Lastly, ‘contamination’ is an important property of slitless spectroscopy. Since the focal plane is not blocked out with a slit or a mask as is usually done in standard spectroscopy, all the light from a given object, and all other objects in the observed field, are dispersed onto the detector. Hence, spectra will often overlap and therefore ‘contaminate’ each other as explained in Brammer et al. (2012).

For more information on the data reduction methods, the data products of the 3D-HST survey, and the survey itself, we refer to Brammer et al. (2012).

3 Selecting Merger Candidates

We select our sample of merger candidates from the first 68 pointings obtained as part of the 3D-HST survey based on three different inputs: (i) The 3D-HST survey catalogue, (ii) SED modelling, and most importantly (iii) visual inspection of NIR (F140W) morphologies. The first two selection steps are performed to define an initial sample of systems with sufficient spectral coverage and to minimise the number of objects to visually inspect. We will describe each of these three steps below.

To obtain robust star formation rate estimates via the SED fitting described in Section 3.2, we require extensive ancillary photometric catalogues. We therefore focus on the 30 pointings of data available in GOODS-S (6) and COSMOS (24), where the photometric data in the FIREWORKS (Wuyts et al., 2008) and the NEWFIRM medium band survey (NMBS; Whitaker et al., 2011) catalogues are available, respectively. Hence, this work is performed on approximately 1/5 of the final 3D-HST data product.

3.1 Grism Catalogue Cuts

The first step in defining our merger sample is to select a well-defined sample of objects based on the data products of the 3D-HST survey. We ensure that at least 75% of each spectrum in the sample falls on the detector. Since we are looking for merging objects we do not put any constraints on the contamination of the individual spectra, as spectra of close pairs will always have a high level of contamination. We rely on the visual inspection (Section 3.3) to remove cases with heavy contamination from objects that are not part of the potentially merging system.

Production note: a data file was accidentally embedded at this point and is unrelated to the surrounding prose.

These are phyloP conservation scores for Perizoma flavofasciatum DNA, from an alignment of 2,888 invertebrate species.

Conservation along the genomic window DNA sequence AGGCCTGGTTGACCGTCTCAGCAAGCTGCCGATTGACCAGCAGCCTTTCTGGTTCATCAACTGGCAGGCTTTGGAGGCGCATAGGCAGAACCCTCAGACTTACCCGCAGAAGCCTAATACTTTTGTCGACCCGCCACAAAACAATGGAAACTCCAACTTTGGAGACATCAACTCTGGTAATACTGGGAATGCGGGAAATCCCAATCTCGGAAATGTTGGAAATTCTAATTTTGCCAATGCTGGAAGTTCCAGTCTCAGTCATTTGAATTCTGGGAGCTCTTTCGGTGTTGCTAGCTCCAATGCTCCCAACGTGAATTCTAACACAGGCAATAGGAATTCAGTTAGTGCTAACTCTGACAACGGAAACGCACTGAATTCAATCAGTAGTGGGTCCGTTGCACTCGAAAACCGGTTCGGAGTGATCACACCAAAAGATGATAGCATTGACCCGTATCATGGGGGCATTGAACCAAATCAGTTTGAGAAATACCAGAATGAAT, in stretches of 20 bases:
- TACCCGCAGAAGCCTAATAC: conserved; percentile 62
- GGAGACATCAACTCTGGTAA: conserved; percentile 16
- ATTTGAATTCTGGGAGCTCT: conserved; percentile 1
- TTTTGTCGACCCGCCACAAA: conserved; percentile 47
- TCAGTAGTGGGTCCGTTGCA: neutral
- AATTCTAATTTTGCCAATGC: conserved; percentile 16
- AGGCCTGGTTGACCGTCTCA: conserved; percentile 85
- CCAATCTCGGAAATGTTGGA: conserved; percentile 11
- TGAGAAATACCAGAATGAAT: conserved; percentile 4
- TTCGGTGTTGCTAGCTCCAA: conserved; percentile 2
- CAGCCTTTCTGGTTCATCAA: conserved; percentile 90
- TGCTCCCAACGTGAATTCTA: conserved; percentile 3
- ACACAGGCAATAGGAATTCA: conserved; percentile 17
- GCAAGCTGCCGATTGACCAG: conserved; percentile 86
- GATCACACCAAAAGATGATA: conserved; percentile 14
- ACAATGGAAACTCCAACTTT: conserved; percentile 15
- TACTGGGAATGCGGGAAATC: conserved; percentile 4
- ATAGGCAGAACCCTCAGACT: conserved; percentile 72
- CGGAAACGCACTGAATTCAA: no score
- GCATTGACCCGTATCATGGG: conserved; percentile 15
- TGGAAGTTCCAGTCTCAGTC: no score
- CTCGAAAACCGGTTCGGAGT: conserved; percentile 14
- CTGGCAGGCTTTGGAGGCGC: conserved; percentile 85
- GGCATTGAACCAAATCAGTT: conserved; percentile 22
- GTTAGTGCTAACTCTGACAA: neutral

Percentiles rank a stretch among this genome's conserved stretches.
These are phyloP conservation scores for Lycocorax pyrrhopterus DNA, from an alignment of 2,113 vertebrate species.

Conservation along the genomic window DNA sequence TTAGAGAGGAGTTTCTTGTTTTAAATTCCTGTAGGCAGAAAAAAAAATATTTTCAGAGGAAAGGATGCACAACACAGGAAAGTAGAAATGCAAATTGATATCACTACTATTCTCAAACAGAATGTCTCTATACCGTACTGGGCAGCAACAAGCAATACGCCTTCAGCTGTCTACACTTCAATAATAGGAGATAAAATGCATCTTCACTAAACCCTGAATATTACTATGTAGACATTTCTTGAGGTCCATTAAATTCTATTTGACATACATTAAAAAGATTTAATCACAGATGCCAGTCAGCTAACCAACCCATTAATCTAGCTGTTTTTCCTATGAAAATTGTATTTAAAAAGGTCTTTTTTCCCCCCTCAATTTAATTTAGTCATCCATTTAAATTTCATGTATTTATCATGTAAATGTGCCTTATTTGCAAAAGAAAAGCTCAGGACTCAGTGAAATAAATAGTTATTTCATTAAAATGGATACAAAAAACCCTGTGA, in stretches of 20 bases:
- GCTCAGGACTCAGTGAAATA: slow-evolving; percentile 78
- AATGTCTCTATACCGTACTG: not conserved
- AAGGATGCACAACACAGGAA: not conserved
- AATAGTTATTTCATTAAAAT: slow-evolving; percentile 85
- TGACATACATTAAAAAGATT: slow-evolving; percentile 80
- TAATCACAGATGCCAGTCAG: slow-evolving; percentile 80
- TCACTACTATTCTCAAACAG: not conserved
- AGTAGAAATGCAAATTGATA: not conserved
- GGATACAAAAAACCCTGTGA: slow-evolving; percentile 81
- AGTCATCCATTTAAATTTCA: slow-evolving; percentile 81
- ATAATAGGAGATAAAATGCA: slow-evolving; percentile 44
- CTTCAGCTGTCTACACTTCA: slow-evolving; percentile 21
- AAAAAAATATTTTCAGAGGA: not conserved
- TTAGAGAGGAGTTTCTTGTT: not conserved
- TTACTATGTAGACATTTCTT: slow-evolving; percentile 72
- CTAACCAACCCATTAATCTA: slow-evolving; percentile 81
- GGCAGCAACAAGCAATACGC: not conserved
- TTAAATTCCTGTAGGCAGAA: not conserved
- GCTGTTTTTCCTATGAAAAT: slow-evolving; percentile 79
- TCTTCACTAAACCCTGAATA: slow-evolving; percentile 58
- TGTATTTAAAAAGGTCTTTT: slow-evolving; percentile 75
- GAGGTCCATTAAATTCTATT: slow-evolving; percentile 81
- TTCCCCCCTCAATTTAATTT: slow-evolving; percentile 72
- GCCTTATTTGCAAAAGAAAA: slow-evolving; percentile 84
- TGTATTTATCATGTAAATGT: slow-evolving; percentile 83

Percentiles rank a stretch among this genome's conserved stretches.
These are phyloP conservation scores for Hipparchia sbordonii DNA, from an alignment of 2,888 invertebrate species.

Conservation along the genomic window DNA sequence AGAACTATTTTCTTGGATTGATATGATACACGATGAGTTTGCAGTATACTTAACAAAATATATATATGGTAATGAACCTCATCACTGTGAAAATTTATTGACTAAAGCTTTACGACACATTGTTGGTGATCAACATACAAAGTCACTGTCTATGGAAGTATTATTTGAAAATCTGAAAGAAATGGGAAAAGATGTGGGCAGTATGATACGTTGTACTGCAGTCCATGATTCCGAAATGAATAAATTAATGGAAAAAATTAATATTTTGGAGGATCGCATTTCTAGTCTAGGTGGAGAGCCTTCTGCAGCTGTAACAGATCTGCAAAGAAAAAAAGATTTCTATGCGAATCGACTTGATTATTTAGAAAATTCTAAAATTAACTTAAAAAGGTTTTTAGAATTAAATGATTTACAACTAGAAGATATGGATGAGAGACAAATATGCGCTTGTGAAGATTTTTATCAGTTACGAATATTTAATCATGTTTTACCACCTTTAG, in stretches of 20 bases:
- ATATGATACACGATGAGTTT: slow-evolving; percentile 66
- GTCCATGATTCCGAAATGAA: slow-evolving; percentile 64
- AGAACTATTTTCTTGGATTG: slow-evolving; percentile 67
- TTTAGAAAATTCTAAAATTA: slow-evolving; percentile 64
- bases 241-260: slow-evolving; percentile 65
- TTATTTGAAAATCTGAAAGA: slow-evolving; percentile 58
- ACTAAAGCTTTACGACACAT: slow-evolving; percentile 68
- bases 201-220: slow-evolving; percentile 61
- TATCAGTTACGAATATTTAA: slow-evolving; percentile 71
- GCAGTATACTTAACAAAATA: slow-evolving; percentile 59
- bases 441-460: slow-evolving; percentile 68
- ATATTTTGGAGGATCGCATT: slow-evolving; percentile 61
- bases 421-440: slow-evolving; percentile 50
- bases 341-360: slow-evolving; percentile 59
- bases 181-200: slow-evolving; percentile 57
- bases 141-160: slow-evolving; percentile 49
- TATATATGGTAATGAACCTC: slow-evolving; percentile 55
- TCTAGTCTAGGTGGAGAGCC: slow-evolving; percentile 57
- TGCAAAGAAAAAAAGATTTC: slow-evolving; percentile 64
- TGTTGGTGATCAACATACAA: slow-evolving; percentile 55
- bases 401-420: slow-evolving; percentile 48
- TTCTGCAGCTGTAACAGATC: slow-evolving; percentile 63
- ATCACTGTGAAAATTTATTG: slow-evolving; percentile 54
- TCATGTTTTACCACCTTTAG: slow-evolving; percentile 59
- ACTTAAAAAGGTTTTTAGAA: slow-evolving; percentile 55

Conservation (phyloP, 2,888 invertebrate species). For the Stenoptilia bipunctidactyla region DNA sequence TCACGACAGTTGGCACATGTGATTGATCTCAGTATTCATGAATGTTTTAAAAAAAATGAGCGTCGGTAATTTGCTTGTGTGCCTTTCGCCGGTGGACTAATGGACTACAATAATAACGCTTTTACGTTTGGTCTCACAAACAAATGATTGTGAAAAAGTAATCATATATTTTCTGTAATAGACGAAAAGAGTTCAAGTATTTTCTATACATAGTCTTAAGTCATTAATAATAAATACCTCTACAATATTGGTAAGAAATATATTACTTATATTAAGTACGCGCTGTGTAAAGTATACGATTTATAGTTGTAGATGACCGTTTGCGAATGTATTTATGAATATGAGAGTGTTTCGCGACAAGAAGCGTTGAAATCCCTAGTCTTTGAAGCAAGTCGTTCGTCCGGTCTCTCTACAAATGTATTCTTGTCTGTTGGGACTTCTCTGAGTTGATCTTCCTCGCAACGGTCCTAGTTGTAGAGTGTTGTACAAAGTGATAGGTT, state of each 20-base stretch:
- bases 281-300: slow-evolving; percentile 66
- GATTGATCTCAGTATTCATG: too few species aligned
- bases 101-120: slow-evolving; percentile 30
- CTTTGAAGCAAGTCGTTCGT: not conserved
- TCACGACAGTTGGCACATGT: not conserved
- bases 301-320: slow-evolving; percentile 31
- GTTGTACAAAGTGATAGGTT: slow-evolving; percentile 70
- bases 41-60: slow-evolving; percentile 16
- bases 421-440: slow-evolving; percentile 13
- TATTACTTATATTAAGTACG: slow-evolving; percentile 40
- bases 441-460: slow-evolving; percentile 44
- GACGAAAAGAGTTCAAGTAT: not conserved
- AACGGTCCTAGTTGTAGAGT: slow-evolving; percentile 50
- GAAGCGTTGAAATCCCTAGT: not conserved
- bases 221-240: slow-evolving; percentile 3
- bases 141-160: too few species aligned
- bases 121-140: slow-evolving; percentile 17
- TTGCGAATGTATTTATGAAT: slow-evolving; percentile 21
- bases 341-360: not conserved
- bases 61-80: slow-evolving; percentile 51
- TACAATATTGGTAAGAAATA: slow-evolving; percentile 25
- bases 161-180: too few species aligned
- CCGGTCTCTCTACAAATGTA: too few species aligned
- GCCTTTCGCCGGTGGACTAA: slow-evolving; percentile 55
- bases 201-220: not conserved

Each individual object in the 3D-HST catalogue has been matched to the available ancillary photometric catalogues. Since the 3D-HST catalogue is selected from the deep (; Brammer et al., 2012) high-resolution NIR HST F140W images, and the photometric catalogues are ground-based and shallower, not all 3D-HST objects can be matched to an object in the photometric catalogues. We only selected objects with a counterpart (within ) in ground-based photometric catalogues. Faint objects have the risk of being assigned to a bright(er) counterpart’s photometry, have low signal-to-noise (S/N), and less reliable redshifts, and we therefore restrict ourselves to objects with .

Last but not least, the 3D-HST catalogues provide a redshift estimate for the objects based on the extracted grism spectra. The catalogue grism redshifts, , are obtained by collapsing the 2D grism spectrum into a 1D spectrum, combining it with available photometry, and then estimating the redshift with an updated version of the EAZY code (Brammer et al., 2008). The redshift range where H and/or [Oiii] emission fall in the G141 grism wavelength range is (see Figure 1 in Brammer et al., 2012). We are interested in tracing the star formation in the merging systems via either H or [Oiii] emission, and therefore use to select objects in this particular redshift range.